Amazon To Begin Testing Drones That Will Physically Deliver Prescriptions to Your Door

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Amazon To Begin Testing Drones That Will Physically Deliver Prescriptions to Your Door
Amazon To Begin Testing Drones That Will Physically Deliver Prescriptions to Your Door

Amazon will soon be the next corporation to attempt drone deliveries for medications, making prescription drugs fall from the skies.

As Amazon becomes the next corporation to try drone deliveries, customers will be able to choose from more than 500 drugs, including typical remedies for ailments such as the flu or pneumonia but not controlled substances, according to Amazon. Customers in College Station, Texas, can now have medicines delivered by drone within an hour of placing their order, according to the business.

The drone, programmed to fly from a secure pharmaceutical delivery center, will fly to the customer’s address, descend to a height of around four meters (13 feet), and drop a padded box.

Last December, the company’s Prime Air branch began testing drone delivery of household necessities in College Station and Lockeford, California. According to Amazon spokesperson Jessica Bardoulas, the business has made hundreds of deliveries since establishing the service and is expanding it to include prescriptions in response to customer demands.

Following that announcement, Amazon stated that it will begin drone delivery in a third US city, as well as places in Italy and the United Kingdom, before the end of next year. The specific locations will be revealed in the following months, according to the business.

Some pharmaceuticals from the company’s pharmacy are already delivered within two days via Amazon Prime. However, pharmacy Vice President John Love stated that this does not help someone suffering from a severe disease such as the flu.

“What we’re trying to do is figure out how we can bend the curve on speed,” he stated.

According to Amazon Pharmacy Chief Medical Officer Dr. Vin Gupta, the US health care system often struggles with swiftly detecting and treating individuals with acute diseases, a problem that was evident throughout the COVID-19 pandemic.

He claims that shortening the time between diagnosis and treatment makes many treatments more successful.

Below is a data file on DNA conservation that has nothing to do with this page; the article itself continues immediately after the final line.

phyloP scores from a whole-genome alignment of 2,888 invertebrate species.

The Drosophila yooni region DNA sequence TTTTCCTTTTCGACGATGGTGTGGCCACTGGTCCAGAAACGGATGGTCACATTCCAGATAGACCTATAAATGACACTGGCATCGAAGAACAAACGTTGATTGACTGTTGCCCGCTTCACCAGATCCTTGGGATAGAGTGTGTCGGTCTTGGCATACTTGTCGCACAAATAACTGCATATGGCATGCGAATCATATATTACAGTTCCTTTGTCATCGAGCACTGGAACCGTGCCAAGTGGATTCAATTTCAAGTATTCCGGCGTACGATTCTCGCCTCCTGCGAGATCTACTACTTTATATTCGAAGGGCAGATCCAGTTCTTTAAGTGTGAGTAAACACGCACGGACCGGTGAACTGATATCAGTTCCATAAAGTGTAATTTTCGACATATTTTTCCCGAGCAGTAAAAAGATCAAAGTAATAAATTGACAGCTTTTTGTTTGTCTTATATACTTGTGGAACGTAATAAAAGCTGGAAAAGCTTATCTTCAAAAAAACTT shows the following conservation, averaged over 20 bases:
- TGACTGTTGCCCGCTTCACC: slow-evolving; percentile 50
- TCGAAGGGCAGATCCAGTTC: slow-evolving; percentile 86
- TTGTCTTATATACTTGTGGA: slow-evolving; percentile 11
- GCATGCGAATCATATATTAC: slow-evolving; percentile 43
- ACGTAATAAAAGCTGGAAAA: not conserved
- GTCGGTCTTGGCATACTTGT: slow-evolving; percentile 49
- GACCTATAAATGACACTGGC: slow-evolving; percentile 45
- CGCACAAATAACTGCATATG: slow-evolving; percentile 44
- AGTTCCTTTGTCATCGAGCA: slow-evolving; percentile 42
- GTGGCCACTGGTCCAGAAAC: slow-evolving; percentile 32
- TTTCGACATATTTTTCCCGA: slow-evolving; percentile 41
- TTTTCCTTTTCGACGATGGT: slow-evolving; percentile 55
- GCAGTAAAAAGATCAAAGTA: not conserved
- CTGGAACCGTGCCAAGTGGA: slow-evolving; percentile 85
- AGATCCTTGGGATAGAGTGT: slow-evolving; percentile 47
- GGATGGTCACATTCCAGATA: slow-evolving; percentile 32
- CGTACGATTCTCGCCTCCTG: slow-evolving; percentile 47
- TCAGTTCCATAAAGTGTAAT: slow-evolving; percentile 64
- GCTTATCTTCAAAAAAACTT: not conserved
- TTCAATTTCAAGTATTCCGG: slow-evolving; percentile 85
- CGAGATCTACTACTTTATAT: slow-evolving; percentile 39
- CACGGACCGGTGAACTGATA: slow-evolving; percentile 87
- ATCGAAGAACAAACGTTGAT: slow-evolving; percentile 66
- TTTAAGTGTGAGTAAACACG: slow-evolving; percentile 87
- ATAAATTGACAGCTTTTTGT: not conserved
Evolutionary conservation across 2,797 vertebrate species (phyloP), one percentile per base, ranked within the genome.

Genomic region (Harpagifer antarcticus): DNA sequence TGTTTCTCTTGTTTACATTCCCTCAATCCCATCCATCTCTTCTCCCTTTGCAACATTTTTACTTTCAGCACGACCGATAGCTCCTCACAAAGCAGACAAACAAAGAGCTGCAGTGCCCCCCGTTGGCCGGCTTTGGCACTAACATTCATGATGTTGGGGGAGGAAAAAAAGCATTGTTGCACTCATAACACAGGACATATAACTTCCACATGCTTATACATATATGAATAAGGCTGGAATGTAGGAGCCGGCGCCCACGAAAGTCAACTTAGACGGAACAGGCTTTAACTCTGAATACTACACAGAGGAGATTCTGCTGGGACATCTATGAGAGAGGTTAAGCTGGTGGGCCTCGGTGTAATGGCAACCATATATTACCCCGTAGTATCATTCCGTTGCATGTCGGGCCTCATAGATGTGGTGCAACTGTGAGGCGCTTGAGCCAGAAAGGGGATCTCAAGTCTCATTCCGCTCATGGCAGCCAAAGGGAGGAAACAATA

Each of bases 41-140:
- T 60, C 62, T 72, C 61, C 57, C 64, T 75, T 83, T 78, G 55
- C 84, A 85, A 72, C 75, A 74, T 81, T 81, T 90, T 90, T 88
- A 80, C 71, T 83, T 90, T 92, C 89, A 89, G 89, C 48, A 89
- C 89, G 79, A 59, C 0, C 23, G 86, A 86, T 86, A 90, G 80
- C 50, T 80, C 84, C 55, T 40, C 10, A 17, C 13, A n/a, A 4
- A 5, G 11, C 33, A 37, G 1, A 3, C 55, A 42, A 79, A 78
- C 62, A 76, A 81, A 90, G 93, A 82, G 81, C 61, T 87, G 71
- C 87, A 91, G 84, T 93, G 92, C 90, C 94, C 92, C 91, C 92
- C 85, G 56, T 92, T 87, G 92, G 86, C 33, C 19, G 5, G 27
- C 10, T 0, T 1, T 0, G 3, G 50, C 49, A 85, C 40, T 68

Amazon is not the first firm to investigate the drone delivery of prescriptions. CVS Health collaborated with UPS to test delivery in North Carolina in 2019, but that experiment has since ceased, according to a CVS representative.

According to Daniel Duersch, Intermountain Health’s supply chain director, the health care provider began providing drone deliveries of prescriptions in the Salt Lake City area in 2021 and has since expanded the practice. Intermountain is collaborating with the logistics startup Zipline to employ parachute-dropped drones.

Companies wishing to deploy drones for commercial purposes have encountered roadblocks from regulators concerned with ensuring safety. Amazon founder Jeff Bezos predicted a decade ago that drone deliveries would be possible by 2018. Even now, the e-commerce giant is only utilizing the technology in a few markets.

According to Lisa Ellman, executive director of the Commercial Drone Alliance, an industry group that includes Amazon, regulatory permits have so far been limited to specific geographic areas and “in terms of their scope and usefulness to companies.”

Nonetheless, she highlighted that regulators have been providing more permissions. The FAA allowed Zipline and UPS permission to operate longer-range drones last month.Walmart is also seeking to build its own drone delivery service.

Furthermore, on Wednesday, Amazon announced the MK30, a new drone that will replace the drones it presently employs to deliver items by the end of next year. According to the business, the new drone flies further, is smaller and quieter, and has improved delivery capabilities.

Amazon has stated that its drones will fly as high as 120 meters, or roughly 400 feet, before gradually descending to the customer’s home. Before placing the package on a delivery marker, the drone will ensure that the delivery zone is free of pets, children, and other impediments. Amazon has been expanding its influence in health care for some years.

In addition to building a pharmacy, it paid roughly $4 billion to acquire primary care provider One Medical. The company expanded video telemedicine visits to all 50 states in August.

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